The evidence from all OECD countries shows that the private sector is far more bureaucratic and much less efficient than the public sector when it comes to providing health care.
Ten Health Care Myths
Gentlemen from Hooker - and many other places - are quite literally pouring these and many other poisons into your coffee and your kids' juice. They just do it in a more indirect, anonymous, and apparently socially acceptable way.
150 Years of Dirty Water
Letter to the Editor, The Globe and Mail
The Globe and Mail's denunciation of the Day of Action protest as a violation of democracy makes perfect sense -- as long as one understands the special way the Globe defines "democracy".
"Democracy" according to this definition is a safe election every four years or so in which voters choose between corporate-dominated parties whose policies are virtually indistinguishable on all fundamental issues.
"Democratic government" in this context means rule by a political party, elected by a minority of the electorate, which in office breaks many of the major promises it made during the election campaign. The role of the vast majority of the population in this version of "democracy" is to remain passive and not interfere.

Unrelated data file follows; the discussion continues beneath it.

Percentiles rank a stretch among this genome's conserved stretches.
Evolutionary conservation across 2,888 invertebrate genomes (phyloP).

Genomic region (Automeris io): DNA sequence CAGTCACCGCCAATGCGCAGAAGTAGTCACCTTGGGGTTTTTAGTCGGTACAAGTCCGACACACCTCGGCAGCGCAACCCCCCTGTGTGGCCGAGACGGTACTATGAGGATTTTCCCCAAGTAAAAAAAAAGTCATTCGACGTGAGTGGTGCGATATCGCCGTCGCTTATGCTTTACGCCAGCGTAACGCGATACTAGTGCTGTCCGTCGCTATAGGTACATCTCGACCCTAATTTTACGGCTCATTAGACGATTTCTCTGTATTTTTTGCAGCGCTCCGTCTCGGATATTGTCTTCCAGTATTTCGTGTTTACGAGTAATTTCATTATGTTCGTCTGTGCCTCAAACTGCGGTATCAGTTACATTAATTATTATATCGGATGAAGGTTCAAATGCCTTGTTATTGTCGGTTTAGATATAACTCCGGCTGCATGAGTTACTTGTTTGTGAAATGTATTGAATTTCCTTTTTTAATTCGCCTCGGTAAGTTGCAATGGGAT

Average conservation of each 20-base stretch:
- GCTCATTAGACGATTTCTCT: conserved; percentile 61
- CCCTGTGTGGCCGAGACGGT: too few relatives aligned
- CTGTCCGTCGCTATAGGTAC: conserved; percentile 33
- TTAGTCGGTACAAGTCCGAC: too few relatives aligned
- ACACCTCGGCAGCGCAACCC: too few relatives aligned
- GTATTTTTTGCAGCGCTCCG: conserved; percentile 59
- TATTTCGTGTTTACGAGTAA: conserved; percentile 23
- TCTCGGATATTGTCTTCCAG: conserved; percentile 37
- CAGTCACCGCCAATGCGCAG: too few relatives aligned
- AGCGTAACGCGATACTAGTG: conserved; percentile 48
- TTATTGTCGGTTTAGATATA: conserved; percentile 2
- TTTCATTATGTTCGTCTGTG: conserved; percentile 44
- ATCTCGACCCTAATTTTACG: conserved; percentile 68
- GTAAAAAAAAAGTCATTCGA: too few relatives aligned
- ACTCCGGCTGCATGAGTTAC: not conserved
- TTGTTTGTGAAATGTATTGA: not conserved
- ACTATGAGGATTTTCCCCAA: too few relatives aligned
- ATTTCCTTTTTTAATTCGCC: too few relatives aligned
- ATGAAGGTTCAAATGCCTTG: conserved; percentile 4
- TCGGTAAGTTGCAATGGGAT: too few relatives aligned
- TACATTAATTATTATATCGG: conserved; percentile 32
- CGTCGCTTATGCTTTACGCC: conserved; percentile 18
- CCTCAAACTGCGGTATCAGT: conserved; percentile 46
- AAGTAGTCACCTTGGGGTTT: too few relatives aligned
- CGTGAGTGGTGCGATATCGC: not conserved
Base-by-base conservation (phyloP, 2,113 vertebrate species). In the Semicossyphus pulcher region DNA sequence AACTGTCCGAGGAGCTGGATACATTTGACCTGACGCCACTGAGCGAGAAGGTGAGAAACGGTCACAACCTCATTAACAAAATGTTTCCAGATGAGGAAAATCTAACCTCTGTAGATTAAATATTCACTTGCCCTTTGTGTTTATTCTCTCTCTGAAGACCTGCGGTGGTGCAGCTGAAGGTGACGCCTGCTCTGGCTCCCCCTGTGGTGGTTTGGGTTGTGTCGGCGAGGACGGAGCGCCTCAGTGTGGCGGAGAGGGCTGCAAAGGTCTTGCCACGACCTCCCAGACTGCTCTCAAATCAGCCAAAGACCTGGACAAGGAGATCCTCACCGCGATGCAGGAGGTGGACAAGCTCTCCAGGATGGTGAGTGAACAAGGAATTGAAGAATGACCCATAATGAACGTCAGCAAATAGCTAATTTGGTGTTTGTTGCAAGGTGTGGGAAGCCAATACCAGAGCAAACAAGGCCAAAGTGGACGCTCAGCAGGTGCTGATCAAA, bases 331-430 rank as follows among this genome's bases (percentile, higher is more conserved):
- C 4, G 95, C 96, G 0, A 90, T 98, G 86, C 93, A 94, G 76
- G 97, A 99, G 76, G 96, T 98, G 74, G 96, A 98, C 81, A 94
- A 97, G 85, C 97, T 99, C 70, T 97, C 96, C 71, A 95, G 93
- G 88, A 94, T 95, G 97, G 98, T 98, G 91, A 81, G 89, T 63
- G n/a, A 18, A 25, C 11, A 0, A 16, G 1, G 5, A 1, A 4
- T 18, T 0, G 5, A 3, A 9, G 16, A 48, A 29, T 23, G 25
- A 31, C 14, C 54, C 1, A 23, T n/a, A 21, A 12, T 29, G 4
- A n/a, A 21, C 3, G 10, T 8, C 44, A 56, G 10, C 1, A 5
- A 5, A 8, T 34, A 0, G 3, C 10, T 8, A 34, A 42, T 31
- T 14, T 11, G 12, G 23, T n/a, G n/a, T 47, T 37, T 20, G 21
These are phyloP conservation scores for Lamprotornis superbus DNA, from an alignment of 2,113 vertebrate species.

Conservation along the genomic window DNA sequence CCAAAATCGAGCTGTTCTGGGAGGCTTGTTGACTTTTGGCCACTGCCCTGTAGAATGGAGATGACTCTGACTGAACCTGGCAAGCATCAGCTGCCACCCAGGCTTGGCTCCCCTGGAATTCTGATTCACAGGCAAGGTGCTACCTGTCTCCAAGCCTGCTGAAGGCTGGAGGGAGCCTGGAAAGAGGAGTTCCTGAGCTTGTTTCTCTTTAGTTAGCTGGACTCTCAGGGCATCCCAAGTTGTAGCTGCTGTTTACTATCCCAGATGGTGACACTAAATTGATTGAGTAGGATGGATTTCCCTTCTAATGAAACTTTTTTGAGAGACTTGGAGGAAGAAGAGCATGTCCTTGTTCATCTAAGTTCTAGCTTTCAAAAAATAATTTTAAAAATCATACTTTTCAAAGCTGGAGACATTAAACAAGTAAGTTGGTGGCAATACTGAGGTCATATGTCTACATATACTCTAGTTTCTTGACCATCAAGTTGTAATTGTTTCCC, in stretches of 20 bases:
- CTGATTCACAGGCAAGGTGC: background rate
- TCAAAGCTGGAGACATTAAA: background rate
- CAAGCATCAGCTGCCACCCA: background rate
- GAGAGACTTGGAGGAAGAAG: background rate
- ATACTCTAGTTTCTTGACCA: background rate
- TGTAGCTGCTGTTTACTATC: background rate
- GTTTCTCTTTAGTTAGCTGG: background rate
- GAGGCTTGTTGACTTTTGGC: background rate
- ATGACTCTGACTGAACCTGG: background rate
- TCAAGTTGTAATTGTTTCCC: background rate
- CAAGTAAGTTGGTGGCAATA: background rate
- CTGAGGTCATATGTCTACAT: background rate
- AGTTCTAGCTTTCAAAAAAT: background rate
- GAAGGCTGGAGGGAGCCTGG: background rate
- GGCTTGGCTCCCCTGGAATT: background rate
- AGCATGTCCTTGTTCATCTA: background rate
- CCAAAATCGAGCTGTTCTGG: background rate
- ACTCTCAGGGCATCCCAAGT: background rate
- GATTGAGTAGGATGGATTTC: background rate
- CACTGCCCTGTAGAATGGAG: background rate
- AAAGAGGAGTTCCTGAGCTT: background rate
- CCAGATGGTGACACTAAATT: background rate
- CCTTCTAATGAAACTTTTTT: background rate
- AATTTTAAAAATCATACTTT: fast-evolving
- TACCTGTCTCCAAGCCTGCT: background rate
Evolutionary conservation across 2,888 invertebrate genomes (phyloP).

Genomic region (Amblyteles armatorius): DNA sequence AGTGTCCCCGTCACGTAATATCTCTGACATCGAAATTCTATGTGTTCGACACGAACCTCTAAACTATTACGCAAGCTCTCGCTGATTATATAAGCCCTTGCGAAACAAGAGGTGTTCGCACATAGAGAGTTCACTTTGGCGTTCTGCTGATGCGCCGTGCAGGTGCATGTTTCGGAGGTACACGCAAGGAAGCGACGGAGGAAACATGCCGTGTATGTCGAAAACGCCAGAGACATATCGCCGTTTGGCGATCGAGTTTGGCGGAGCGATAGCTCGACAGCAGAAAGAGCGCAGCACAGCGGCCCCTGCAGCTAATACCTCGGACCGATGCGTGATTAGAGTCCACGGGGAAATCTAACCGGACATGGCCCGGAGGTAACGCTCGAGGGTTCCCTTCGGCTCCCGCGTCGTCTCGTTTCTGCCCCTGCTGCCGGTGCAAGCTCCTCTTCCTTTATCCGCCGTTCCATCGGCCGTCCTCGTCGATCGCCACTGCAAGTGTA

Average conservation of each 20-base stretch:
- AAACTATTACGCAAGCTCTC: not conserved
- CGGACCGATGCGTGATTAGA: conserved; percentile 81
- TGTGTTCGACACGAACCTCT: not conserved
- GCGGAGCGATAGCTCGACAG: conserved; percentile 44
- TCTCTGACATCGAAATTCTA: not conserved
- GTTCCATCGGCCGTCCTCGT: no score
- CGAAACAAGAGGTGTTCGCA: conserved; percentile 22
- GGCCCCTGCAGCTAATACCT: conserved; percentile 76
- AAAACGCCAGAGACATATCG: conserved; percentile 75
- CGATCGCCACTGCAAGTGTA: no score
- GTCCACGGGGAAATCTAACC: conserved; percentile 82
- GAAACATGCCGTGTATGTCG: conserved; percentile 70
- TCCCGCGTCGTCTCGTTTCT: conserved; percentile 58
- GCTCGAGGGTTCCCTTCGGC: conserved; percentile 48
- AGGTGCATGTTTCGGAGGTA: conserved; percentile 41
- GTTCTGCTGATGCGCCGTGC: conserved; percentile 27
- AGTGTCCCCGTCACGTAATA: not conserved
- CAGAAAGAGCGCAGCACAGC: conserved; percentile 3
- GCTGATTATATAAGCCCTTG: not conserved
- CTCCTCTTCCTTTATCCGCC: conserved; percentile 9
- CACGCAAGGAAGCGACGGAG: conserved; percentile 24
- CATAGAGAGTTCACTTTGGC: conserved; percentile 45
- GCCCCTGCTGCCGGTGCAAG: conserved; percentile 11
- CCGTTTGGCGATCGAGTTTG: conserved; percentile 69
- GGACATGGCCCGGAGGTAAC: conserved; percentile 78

What "democracy" definitely does not mean, when the Globe uses the term, is the active involvement of the majority of the population in governing society to ensure that economic and social policy serve the needs and interests of the majority rather than a small wealthy elite.
The Globe is quite right. Popular protests like the Days
of Action are a threat to its version of "democracy".